Do you realize how quickly thoughts occur? Beliefs are merely the same thoughts repeated ad nauseum until they are accepted as facts, and not seen as what they really are. Imagine, if you are 10, how many times you may have thought you were worthless without even realizing it. Now imagine at 15, then 25, then 35. All of a sudden, you’re Don Draper having blackout weekends. And I’m only half-joking.

Be kind, because everyone you meet is going through a tough battle, whether you see it or not; all trying to learn how to feel worth in themselves as human beings, with all our mistake-making and frailties, without feeling guilt or shame in their humanity.

CaptainHarley's avatar

Usually because they compare themselves unfavorably with others, forgetting that the only comparison that makes sense is comparing your actual performance to your potential performance.

wundayatta's avatar

If, all your life, the only message you hear from parents or teachers or anyone is that you suck, why would you feel good about yourself?

Ya’ll who feel good about yourselves are incredibly lucky and I bet you don’t even appreciate it. You just sit there and think, ‘it’s no big deal for me, so why should it be a problem for anyone else? It can’t be, ergo they are just whining for attention they don’t deserve.’

But I digress.

The major reason why people feel bad about themselves, mostly, is that they are told they are no good. Or told they are bad. Or they never should have been born. Or that they are hated. That’s kind of a big esteem building when your mother tells you they hate you and wish you had never been born.

Mental illness doesn’t help, either. It just exacerbates the problem.

Telling someone to “snap out of it” is seriously unhelpful. Blaming them for feeling bad about themselves (It’s your choice—you could choose to feel good) is even worse and typical of people who like to blame the victim.

Happy people who feel good about themselves really should be locked away in some territory of their own where they can run around feeling good about themselves all they want without hurting others. People with low self-esteem could then have more of a chance of pulling themselves up, since the happy people aren’t continually battering them back down.

I’ve been in a lot of places in my life, and while happiness feels good—I think that it’s not good to have too much of it. Suffering is not noble, but I do think it is useful for character building and empathy. People who have never suffered just can’t empathize, and that’s a problem.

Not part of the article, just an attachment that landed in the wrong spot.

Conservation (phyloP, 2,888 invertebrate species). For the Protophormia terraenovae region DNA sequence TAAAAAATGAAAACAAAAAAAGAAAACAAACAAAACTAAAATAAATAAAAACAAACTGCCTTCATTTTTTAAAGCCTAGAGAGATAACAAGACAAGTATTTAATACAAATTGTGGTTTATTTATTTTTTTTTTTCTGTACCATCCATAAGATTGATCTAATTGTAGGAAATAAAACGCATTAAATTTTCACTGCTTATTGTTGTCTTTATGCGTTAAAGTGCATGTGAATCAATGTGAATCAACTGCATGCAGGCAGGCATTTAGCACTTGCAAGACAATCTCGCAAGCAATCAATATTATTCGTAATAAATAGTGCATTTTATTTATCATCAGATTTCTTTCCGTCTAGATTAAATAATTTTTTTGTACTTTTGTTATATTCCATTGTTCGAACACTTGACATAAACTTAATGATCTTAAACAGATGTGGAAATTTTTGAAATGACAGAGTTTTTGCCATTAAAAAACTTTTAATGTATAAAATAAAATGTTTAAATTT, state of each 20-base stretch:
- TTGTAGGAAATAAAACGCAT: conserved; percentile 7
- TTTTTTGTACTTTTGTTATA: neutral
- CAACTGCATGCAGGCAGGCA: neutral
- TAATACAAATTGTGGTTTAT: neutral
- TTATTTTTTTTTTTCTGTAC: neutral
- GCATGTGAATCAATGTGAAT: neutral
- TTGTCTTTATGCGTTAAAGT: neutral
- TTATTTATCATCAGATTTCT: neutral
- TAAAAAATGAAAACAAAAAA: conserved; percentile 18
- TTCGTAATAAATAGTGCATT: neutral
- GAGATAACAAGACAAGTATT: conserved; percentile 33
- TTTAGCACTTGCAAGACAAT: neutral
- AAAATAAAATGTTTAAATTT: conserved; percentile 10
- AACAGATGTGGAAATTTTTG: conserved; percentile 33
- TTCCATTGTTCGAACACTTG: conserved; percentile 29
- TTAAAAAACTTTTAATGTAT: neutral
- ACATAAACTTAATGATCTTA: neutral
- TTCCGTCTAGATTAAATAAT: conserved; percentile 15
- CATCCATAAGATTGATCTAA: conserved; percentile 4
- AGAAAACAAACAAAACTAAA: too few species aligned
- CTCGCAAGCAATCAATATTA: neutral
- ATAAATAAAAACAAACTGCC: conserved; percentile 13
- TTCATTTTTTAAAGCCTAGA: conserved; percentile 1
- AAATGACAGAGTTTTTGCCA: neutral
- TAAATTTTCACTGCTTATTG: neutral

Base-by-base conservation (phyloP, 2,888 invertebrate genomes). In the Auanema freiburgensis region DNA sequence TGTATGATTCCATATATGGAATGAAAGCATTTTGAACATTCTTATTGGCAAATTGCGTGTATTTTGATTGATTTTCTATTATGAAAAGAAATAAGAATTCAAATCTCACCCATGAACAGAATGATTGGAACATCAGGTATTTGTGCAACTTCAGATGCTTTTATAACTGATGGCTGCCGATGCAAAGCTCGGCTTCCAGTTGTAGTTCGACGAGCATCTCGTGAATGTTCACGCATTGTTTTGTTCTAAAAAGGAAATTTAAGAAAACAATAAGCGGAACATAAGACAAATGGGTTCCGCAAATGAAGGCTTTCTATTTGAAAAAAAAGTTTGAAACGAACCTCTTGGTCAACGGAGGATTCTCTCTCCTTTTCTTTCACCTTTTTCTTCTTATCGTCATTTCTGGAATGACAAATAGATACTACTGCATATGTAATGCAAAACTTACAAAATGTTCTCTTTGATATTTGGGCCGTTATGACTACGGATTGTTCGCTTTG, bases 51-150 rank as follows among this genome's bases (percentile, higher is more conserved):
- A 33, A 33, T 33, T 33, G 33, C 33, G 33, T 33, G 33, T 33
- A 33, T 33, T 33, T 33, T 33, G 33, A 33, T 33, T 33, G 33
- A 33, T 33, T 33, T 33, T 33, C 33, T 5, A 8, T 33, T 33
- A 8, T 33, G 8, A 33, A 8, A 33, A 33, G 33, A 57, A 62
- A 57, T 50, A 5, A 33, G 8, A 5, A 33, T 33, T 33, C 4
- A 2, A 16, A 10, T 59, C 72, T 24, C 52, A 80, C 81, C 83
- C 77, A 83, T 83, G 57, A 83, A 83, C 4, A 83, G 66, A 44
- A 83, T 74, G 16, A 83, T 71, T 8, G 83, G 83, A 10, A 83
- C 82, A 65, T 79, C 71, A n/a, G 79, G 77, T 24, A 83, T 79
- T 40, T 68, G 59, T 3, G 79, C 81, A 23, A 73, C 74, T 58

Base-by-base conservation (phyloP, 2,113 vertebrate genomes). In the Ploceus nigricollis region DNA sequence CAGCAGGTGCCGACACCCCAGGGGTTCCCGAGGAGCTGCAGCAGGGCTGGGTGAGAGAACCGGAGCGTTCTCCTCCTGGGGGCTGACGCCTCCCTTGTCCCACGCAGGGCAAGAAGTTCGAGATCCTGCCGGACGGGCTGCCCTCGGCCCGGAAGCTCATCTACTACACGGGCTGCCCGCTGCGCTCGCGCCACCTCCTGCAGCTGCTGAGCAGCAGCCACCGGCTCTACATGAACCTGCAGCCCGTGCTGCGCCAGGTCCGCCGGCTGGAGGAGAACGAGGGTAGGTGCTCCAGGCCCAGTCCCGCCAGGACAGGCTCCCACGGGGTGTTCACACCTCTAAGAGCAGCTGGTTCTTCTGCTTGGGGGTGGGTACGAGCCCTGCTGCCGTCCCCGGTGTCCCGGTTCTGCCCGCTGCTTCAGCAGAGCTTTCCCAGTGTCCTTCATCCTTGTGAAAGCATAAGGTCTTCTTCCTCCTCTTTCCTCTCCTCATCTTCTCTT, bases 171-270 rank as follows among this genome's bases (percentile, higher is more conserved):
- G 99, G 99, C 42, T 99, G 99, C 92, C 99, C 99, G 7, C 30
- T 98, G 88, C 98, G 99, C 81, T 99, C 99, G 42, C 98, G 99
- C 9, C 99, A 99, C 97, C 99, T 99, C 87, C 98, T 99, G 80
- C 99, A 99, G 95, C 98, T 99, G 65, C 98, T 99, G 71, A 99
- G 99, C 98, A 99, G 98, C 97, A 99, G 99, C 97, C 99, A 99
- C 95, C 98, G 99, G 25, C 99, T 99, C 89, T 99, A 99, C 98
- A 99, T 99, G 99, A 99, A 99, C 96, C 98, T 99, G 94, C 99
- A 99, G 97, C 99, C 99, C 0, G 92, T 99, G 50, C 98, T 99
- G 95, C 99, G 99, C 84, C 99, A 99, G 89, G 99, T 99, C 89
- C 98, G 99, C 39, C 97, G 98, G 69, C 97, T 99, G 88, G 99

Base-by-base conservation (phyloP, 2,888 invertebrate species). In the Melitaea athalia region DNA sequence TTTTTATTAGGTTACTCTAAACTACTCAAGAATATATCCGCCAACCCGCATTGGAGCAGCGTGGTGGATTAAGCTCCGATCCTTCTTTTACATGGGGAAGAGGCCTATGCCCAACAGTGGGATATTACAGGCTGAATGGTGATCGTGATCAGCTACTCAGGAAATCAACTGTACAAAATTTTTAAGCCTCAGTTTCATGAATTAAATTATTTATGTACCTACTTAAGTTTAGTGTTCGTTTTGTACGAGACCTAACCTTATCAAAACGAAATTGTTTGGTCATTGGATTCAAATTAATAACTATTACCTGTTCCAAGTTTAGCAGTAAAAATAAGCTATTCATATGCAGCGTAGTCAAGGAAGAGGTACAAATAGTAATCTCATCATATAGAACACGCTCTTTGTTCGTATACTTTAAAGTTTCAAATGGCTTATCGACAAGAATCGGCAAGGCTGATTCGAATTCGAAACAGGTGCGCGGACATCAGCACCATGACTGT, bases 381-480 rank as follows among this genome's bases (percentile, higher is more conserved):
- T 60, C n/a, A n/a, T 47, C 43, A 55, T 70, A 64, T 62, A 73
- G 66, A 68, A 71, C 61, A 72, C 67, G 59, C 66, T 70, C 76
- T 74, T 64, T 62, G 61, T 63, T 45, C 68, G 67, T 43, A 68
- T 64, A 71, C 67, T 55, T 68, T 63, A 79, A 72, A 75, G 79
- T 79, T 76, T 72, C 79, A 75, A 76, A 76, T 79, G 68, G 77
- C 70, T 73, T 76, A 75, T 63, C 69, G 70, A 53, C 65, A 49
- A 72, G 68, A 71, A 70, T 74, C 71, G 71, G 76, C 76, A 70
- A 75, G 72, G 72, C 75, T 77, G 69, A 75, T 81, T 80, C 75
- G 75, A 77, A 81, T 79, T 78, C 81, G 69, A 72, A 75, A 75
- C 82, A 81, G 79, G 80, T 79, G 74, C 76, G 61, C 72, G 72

ucme's avatar

Well there are most certainly a myriad of reasons. I’m going to put peer pressure right at the top of the list. In the vast majority of cases anyway.

Blackberry's avatar

When I used to have bad self-esteem and feel bad about myself, it was because I felt I didn’t look, dress, act, or behave in a more confident manner, I also didn’t have a much money so that added to it as well. You need certain things to feel good about yourself. I don’t agree with people when they say that all you need is confidence because you can’t be a homeless drug addict and expect to be very confident applying for a job or picking up a woman.

Scooby's avatar

A lot of people I know feel bad about themselves because they can’t find a job! After writing hundreds of letters over the course of many months, this has taken it’s toll on their self esteem… their self confidence & motivation have suffered to huge degrees to the point where some of them just don’t venture out anymore! :-/
They feel like none people, none producers, redundant & worthless…it’s very painful to see……. :-/

zophu's avatar

Because people generally don’t have faith in people.

When most people feel they have anything in themselves to protect, deep insecurities (not just close-to-the-surface emotional insecurities) cause them to be quick to cut others out of their lives, or even of their perception of what people are. This is impossible for people who live within civilization to do very well, so they turn to scorn and condemnation. It’s paradoxical that this behavior is usually associated with the scorned and condemned more than the original scorners and condemners, but that’s the socially acceptable outlook.

You kick a man in the legs, break his knees, then become righteously offended when he hurls curses at you or tries to cut you or burn your home? That’s when you break his head. Or, you watch from afar as the man is beaten, then blame the man for not standing up for himself and for fighting like a coward, unwilling to admit to yourself that he was truly crippled. Because the person who crippled him was an authority figure, or otherwise an intrinsic figure of your world, that you must protect at all costs. To be of the beaten is tragic, but to be of the beater is unacceptable. It is this righteous lack of acceptance that allows the “naturally” self-confident to sustain. And it is this lack of acceptance that allows the beating to continue.